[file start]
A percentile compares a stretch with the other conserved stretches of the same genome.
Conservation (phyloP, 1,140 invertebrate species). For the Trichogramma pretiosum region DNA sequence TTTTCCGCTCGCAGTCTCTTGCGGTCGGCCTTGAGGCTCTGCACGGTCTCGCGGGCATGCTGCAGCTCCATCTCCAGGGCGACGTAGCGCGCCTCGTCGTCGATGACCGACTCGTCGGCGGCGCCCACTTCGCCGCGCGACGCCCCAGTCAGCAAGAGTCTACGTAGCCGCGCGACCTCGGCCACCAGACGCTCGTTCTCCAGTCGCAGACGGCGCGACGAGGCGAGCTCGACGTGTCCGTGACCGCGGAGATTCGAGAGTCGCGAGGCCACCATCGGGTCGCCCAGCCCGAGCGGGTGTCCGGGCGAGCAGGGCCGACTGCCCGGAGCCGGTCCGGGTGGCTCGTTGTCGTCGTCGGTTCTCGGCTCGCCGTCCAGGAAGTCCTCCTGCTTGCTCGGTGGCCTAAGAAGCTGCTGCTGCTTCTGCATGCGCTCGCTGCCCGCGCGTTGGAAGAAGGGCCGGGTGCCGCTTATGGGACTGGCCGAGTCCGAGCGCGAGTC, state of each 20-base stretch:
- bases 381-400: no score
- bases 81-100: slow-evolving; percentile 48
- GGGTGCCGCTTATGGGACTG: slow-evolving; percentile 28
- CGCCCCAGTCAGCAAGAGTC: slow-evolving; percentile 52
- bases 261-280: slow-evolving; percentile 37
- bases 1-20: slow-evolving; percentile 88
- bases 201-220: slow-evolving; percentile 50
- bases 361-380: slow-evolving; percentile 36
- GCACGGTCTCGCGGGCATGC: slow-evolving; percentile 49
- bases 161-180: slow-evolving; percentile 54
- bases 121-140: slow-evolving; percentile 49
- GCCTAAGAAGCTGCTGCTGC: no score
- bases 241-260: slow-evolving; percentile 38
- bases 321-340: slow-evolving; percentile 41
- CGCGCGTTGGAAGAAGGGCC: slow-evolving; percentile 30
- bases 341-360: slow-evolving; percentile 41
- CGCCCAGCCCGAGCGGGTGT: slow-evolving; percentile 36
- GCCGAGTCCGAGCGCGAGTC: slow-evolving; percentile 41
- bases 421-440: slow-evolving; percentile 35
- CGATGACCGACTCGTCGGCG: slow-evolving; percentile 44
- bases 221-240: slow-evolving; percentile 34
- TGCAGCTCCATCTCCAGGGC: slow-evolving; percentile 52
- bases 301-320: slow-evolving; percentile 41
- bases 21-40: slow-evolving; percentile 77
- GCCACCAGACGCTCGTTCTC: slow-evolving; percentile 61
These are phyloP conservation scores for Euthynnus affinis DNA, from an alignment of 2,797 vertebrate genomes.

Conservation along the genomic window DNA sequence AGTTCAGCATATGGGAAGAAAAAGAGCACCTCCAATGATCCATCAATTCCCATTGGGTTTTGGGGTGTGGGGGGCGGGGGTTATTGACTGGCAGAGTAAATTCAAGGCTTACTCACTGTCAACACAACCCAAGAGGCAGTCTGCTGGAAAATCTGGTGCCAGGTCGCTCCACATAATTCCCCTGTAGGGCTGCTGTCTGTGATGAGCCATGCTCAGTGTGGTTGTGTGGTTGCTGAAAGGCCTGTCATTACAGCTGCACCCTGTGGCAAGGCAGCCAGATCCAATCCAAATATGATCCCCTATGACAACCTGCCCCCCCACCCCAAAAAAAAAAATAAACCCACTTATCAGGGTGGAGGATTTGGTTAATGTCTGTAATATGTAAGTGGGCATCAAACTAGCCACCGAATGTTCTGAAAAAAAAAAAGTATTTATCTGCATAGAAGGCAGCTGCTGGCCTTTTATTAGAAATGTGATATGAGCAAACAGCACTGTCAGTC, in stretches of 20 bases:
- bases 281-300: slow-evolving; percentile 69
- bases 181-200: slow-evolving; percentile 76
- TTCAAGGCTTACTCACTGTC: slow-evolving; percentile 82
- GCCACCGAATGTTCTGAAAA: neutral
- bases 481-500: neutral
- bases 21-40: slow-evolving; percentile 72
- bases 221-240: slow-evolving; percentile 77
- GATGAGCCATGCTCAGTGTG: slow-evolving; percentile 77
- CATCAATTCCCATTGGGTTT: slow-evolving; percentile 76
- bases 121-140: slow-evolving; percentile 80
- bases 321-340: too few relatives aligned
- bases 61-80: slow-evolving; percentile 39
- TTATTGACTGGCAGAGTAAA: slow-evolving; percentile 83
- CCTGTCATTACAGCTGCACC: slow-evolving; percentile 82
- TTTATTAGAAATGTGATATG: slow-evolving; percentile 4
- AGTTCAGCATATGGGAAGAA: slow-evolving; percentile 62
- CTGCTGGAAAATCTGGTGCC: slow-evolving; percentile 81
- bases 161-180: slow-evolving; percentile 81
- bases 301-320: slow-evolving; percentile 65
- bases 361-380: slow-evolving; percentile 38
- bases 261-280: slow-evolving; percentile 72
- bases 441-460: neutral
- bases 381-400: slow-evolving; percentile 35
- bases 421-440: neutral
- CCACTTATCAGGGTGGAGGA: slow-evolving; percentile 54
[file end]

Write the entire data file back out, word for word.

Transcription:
A percentile compares a stretch with the other conserved stretches of the same genome.
Conservation (phyloP, 1,140 invertebrate species). For the Trichogramma pretiosum region DNA sequence TTTTCCGCTCGCAGTCTCTTGCGGTCGGCCTTGAGGCTCTGCACGGTCTCGCGGGCATGCTGCAGCTCCATCTCCAGGGCGACGTAGCGCGCCTCGTCGTCGATGACCGACTCGTCGGCGGCGCCCACTTCGCCGCGCGACGCCCCAGTCAGCAAGAGTCTACGTAGCCGCGCGACCTCGGCCACCAGACGCTCGTTCTCCAGTCGCAGACGGCGCGACGAGGCGAGCTCGACGTGTCCGTGACCGCGGAGATTCGAGAGTCGCGAGGCCACCATCGGGTCGCCCAGCCCGAGCGGGTGTCCGGGCGAGCAGGGCCGACTGCCCGGAGCCGGTCCGGGTGGCTCGTTGTCGTCGTCGGTTCTCGGCTCGCCGTCCAGGAAGTCCTCCTGCTTGCTCGGTGGCCTAAGAAGCTGCTGCTGCTTCTGCATGCGCTCGCTGCCCGCGCGTTGGAAGAAGGGCCGGGTGCCGCTTATGGGACTGGCCGAGTCCGAGCGCGAGTC, state of each 20-base stretch:
- bases 381-400: no score
- bases 81-100: slow-evolving; percentile 48
- GGGTGCCGCTTATGGGACTG: slow-evolving; percentile 28
- CGCCCCAGTCAGCAAGAGTC: slow-evolving; percentile 52
- bases 261-280: slow-evolving; percentile 37
- bases 1-20: slow-evolving; percentile 88
- bases 201-220: slow-evolving; percentile 50
- bases 361-380: slow-evolving; percentile 36
- GCACGGTCTCGCGGGCATGC: slow-evolving; percentile 49
- bases 161-180: slow-evolving; percentile 54
- bases 121-140: slow-evolving; percentile 49
- GCCTAAGAAGCTGCTGCTGC: no score
- bases 241-260: slow-evolving; percentile 38
- bases 321-340: slow-evolving; percentile 41
- CGCGCGTTGGAAGAAGGGCC: slow-evolving; percentile 30
- bases 341-360: slow-evolving; percentile 41
- CGCCCAGCCCGAGCGGGTGT: slow-evolving; percentile 36
- GCCGAGTCCGAGCGCGAGTC: slow-evolving; percentile 41
- bases 421-440: slow-evolving; percentile 35
- CGATGACCGACTCGTCGGCG: slow-evolving; percentile 44
- bases 221-240: slow-evolving; percentile 34
- TGCAGCTCCATCTCCAGGGC: slow-evolving; percentile 52
- bases 301-320: slow-evolving; percentile 41
- bases 21-40: slow-evolving; percentile 77
- GCCACCAGACGCTCGTTCTC: slow-evolving; percentile 61
These are phyloP conservation scores for Euthynnus affinis DNA, from an alignment of 2,797 vertebrate genomes.

Conservation along the genomic window DNA sequence AGTTCAGCATATGGGAAGAAAAAGAGCACCTCCAATGATCCATCAATTCCCATTGGGTTTTGGGGTGTGGGGGGCGGGGGTTATTGACTGGCAGAGTAAATTCAAGGCTTACTCACTGTCAACACAACCCAAGAGGCAGTCTGCTGGAAAATCTGGTGCCAGGTCGCTCCACATAATTCCCCTGTAGGGCTGCTGTCTGTGATGAGCCATGCTCAGTGTGGTTGTGTGGTTGCTGAAAGGCCTGTCATTACAGCTGCACCCTGTGGCAAGGCAGCCAGATCCAATCCAAATATGATCCCCTATGACAACCTGCCCCCCCACCCCAAAAAAAAAAATAAACCCACTTATCAGGGTGGAGGATTTGGTTAATGTCTGTAATATGTAAGTGGGCATCAAACTAGCCACCGAATGTTCTGAAAAAAAAAAAGTATTTATCTGCATAGAAGGCAGCTGCTGGCCTTTTATTAGAAATGTGATATGAGCAAACAGCACTGTCAGTC, in stretches of 20 bases:
- bases 281-300: slow-evolving; percentile 69
- bases 181-200: slow-evolving; percentile 76
- TTCAAGGCTTACTCACTGTC: slow-evolving; percentile 82
- GCCACCGAATGTTCTGAAAA: neutral
- bases 481-500: neutral
- bases 21-40: slow-evolving; percentile 72
- bases 221-240: slow-evolving; percentile 77
- GATGAGCCATGCTCAGTGTG: slow-evolving; percentile 77
- CATCAATTCCCATTGGGTTT: slow-evolving; percentile 76
- bases 121-140: slow-evolving; percentile 80
- bases 321-340: too few relatives aligned
- bases 61-80: slow-evolving; percentile 39
- TTATTGACTGGCAGAGTAAA: slow-evolving; percentile 83
- CCTGTCATTACAGCTGCACC: slow-evolving; percentile 82
- TTTATTAGAAATGTGATATG: slow-evolving; percentile 4
- AGTTCAGCATATGGGAAGAA: slow-evolving; percentile 62
- CTGCTGGAAAATCTGGTGCC: slow-evolving; percentile 81
- bases 161-180: slow-evolving; percentile 81
- bases 301-320: slow-evolving; percentile 65
- bases 361-380: slow-evolving; percentile 38
- bases 261-280: slow-evolving; percentile 72
- bases 441-460: neutral
- bases 381-400: slow-evolving; percentile 35
- bases 421-440: neutral
- CCACTTATCAGGGTGGAGGA: slow-evolving; percentile 54